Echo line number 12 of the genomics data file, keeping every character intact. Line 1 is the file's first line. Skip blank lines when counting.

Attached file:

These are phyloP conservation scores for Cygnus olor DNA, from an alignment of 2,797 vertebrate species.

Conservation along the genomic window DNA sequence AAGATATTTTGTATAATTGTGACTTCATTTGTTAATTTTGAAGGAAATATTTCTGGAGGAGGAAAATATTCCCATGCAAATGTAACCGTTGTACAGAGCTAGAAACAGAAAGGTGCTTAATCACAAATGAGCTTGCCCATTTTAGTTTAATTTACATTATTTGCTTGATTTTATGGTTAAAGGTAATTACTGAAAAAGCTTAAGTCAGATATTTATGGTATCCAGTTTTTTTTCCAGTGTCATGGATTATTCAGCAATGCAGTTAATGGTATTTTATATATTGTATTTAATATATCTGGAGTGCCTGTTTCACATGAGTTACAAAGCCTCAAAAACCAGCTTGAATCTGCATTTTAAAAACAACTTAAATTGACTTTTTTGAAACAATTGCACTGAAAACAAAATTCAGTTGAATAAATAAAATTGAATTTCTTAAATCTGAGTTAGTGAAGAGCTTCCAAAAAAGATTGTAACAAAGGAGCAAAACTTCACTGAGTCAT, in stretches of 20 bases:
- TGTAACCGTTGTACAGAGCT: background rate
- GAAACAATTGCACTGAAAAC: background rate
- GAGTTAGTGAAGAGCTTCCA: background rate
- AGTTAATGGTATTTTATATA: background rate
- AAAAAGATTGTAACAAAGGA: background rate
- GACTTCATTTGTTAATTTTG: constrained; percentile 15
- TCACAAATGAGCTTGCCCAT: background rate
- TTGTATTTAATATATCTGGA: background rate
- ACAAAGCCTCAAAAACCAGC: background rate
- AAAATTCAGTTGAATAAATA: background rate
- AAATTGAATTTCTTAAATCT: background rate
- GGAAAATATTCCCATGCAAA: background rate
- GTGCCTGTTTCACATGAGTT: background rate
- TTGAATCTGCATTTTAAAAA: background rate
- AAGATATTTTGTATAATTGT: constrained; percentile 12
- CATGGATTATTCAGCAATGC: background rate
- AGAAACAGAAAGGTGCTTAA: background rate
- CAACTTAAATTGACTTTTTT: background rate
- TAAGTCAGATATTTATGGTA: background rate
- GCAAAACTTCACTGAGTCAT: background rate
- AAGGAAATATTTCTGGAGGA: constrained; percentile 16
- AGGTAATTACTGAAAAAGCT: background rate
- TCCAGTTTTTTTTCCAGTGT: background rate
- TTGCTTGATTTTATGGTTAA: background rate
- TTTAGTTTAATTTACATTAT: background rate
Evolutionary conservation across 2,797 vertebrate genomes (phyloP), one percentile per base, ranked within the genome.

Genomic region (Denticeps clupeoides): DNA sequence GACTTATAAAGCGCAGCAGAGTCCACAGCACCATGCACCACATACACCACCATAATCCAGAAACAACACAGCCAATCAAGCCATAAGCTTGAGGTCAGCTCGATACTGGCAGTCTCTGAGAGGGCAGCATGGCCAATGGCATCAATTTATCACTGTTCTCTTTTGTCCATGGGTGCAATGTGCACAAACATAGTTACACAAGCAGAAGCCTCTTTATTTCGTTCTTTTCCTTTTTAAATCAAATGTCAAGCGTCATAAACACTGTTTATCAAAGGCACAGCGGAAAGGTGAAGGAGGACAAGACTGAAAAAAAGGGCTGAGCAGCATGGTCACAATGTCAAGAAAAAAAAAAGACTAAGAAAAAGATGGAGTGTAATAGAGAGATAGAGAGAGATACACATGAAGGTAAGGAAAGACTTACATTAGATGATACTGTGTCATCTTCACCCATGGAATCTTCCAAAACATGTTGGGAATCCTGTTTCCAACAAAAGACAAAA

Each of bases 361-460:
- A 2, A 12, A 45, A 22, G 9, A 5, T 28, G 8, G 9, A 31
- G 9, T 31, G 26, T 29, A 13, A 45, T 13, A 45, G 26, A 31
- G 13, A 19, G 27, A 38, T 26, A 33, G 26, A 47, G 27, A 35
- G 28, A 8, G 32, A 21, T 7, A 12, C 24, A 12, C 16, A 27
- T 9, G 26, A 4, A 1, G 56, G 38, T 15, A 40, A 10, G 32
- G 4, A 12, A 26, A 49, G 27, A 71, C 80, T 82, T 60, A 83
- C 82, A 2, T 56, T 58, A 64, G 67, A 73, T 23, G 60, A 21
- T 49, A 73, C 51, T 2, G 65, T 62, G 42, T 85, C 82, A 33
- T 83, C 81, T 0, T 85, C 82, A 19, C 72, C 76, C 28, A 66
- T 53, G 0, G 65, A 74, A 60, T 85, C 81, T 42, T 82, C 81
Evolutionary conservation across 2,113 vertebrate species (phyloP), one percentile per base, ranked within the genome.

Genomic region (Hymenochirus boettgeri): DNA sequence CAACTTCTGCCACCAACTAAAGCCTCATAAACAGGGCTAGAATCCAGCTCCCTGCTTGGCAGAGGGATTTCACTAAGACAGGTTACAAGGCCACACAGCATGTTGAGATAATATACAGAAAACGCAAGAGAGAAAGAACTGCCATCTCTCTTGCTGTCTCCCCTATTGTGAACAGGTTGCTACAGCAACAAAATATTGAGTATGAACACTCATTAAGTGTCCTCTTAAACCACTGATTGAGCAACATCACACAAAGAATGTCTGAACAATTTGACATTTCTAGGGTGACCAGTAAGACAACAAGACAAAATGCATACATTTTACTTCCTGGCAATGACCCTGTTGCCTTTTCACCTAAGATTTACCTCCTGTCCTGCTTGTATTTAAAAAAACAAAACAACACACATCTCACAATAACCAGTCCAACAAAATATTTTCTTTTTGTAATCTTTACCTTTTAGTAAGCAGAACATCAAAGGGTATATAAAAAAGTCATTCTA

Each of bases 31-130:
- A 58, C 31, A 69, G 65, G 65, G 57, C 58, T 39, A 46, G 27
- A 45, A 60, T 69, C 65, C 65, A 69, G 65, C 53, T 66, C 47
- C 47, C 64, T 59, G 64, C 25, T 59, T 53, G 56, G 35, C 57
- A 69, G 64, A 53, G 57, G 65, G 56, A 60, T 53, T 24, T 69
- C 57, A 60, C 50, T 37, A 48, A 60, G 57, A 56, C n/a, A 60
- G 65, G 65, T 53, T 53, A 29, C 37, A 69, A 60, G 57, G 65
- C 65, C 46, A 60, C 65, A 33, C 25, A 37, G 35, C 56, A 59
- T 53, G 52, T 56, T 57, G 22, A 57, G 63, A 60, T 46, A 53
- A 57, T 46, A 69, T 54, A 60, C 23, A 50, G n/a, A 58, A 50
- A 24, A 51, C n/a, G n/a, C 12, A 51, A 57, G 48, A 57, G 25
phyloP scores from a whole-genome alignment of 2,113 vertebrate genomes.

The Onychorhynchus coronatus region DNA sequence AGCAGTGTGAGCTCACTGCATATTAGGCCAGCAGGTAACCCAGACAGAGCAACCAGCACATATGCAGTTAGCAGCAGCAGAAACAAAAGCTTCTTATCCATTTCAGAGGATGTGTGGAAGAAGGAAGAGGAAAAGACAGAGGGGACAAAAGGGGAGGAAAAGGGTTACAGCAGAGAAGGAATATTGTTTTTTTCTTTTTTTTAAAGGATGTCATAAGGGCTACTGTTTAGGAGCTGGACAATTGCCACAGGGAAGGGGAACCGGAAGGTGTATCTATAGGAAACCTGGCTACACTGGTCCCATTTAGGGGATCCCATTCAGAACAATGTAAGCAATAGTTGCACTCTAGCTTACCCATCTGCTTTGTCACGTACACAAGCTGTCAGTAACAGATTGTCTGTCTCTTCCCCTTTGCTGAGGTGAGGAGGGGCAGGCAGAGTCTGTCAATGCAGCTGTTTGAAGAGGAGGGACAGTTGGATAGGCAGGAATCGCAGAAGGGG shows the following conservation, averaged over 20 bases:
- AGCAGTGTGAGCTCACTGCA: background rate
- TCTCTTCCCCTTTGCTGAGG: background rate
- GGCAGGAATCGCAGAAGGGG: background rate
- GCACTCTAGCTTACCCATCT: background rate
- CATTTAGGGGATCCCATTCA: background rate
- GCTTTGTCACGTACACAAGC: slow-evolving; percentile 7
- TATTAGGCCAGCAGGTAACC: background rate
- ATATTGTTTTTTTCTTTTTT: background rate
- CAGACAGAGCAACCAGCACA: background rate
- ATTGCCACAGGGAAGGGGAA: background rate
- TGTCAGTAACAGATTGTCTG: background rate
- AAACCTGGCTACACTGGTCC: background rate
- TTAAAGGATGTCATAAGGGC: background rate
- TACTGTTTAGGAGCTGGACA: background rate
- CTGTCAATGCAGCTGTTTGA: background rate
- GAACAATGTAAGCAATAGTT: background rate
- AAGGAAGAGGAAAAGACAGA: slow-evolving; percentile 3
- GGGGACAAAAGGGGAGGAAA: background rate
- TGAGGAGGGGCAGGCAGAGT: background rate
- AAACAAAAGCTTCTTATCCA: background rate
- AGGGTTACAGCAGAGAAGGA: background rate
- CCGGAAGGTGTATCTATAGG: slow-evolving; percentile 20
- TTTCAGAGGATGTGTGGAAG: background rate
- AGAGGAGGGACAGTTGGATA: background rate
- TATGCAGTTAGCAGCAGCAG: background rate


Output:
- AAAATTCAGTTGAATAAATA: background rate